Serial femtosecond crystallography (SFX) allows structures of proteins to be determined at room temperature with minimal radiation damage. A highly viscous matrix acts as a crystal carrier for serial sample loading at a low flow rate that enables the determination of the structure, while requiring consumption of less than 1 mg of the sample. However, a reliable and versatile carrier matrix for a wide variety of protein samples is still elusive. Here we introduce a hydroxyethyl cellulose-matrix carrier, to determine the structure of three proteins. The de novo structure determination of proteinase K from single-wavelength anomalous diffraction (SAD) by utilizing the anomalous signal of the praseodymium atom was demonstrated using 3,000 diffraction images.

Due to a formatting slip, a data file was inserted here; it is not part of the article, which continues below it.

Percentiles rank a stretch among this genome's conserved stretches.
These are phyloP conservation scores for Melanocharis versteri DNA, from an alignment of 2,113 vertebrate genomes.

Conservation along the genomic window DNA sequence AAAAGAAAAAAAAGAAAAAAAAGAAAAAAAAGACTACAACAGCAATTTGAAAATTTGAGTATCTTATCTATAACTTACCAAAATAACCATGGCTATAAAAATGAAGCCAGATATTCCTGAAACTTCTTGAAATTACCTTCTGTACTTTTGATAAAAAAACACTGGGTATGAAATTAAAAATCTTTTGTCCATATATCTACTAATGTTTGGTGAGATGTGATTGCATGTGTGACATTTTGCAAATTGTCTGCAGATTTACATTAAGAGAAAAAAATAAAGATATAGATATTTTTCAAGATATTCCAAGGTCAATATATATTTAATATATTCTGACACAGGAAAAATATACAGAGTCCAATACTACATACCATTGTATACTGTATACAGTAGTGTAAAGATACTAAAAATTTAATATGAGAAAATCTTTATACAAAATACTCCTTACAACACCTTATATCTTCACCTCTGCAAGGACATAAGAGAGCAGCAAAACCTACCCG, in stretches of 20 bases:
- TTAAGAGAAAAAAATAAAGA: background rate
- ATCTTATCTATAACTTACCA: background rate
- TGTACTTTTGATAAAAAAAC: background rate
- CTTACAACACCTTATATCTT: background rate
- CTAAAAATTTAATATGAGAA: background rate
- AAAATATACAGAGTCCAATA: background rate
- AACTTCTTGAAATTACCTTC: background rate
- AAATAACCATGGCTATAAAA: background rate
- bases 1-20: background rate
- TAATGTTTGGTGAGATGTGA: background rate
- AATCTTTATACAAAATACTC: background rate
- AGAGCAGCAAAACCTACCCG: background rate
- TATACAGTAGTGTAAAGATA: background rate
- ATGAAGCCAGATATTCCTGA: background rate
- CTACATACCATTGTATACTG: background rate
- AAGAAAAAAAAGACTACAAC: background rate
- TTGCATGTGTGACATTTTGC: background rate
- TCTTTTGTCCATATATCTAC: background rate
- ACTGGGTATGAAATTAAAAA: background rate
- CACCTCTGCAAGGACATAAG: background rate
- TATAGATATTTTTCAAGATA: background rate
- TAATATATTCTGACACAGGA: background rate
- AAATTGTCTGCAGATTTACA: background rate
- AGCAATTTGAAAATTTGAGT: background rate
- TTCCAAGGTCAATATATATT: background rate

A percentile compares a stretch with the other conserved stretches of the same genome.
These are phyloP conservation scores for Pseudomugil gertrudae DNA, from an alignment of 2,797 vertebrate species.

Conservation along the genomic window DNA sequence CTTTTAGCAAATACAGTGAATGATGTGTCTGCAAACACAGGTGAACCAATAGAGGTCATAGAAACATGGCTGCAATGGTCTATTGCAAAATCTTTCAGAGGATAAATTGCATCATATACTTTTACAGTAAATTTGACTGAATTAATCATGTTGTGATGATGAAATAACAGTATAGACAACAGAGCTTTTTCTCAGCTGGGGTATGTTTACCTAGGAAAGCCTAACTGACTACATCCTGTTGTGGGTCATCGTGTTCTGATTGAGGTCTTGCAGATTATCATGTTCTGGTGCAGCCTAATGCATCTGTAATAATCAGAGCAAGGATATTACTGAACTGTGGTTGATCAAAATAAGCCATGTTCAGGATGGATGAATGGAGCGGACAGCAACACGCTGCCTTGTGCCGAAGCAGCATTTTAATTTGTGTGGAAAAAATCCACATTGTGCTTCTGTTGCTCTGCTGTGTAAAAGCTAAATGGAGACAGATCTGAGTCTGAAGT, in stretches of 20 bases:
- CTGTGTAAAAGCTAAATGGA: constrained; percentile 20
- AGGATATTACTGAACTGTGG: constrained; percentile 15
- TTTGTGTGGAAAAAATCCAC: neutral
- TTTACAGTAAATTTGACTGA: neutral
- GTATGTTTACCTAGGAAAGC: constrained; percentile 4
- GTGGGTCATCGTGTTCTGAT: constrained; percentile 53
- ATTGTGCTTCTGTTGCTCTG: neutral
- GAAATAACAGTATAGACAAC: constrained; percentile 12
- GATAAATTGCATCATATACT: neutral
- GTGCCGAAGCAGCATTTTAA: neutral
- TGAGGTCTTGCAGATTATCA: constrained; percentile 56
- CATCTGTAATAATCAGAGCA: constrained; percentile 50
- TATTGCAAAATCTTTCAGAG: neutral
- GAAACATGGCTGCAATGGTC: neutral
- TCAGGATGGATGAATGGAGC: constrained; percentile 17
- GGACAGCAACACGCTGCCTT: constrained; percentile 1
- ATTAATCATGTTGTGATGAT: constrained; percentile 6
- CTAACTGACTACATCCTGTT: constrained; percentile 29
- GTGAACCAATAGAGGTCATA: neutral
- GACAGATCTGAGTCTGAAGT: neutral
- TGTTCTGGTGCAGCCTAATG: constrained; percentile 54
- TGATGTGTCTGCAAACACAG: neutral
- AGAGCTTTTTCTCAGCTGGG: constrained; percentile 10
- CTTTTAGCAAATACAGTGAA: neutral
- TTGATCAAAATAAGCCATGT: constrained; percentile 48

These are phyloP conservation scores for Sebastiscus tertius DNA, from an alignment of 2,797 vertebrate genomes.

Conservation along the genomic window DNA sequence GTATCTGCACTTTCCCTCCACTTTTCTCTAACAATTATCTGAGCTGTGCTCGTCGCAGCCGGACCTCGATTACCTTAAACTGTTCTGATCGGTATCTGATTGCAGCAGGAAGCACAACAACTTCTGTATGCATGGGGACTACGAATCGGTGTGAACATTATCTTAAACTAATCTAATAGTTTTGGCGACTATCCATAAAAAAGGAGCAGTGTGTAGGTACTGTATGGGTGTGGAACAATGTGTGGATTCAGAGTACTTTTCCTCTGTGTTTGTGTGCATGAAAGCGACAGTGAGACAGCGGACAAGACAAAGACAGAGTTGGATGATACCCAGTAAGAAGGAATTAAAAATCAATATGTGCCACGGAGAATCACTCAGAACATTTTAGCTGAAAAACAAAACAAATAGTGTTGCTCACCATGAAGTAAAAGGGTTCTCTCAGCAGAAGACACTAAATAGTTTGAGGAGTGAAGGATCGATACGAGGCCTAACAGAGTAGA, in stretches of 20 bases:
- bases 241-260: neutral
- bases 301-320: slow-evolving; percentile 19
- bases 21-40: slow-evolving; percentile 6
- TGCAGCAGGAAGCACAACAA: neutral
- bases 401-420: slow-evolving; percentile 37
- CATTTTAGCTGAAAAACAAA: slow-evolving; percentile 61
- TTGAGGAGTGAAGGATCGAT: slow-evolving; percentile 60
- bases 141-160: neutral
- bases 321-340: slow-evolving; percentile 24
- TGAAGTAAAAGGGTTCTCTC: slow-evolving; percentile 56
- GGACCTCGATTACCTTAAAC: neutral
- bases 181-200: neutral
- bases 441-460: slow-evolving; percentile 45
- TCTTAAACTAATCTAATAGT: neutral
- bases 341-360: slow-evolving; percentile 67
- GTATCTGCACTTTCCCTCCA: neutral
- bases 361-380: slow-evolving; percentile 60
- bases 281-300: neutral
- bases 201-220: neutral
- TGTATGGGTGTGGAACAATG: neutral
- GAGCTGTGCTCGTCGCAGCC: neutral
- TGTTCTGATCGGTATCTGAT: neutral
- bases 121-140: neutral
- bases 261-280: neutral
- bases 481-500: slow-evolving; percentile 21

Serial femtosecond crystallography (SFX) using ultrashort pulses from X-ray free-electron lasers (XFELs) can overcome typical radiation damage to protein crystals via the “diffraction-before-destruction” approach1,2,3,4,5,6,7. This has been used to obtain crystal structures of interesting proteins at room temperature8,9,10,11,12,13,14,15,16,17,18. Liquid jet injection of small protein crystals with continuous flow at relatively high speed (~10 m sec−1) is frequently exploited for serial sample loading19, consuming 10~100 mg of the sample. To reduce sample consumption, micro-extrusion techniques of specimens using viscous media such as a lipidic cubic phase (LCP)20, grease21, Vaseline (petroleum jelly)22 and agarose23 have been developed. These media can maintain a stable stream at a lower flow rate of 0.02~0.5 μl min-1 allowing sample consumption of less than ~1 mg. More recently, synchrotron-based serial crystallography has also been developed22, 24, 25, demonstrating that the sample loading technique with a viscous media becomes even more important in serial crystallography. This method with viscous media is technically simple, but some media produce stronger X-ray scattering that increase background noise. For data collection from small crystals (~1 μm), at atomic resolution, and de novo phasing with weak anomalous signals, a crystal carrier with low background scattering is essential to improve the signal-to-noise ratio23. To reduce background scattering from the carrier media, we introduced a hyaluronic acid matrix in SFX26. At the SPring-8 Angstrom Compact Free Electron Laser (SACLA)27, we operate an injector system under a helium atmosphere at 1 atm during micro-extrusion of the matrices28. However, hyaluronic acid matrix is strongly adhesive, resulting in frequent clogging of the sample-vacuum nozzle which acts as a sample catcher22 in our injector system. In addition, the general adaptability of hydrogel matrices to de novo phasing with heavy atoms is still unclear.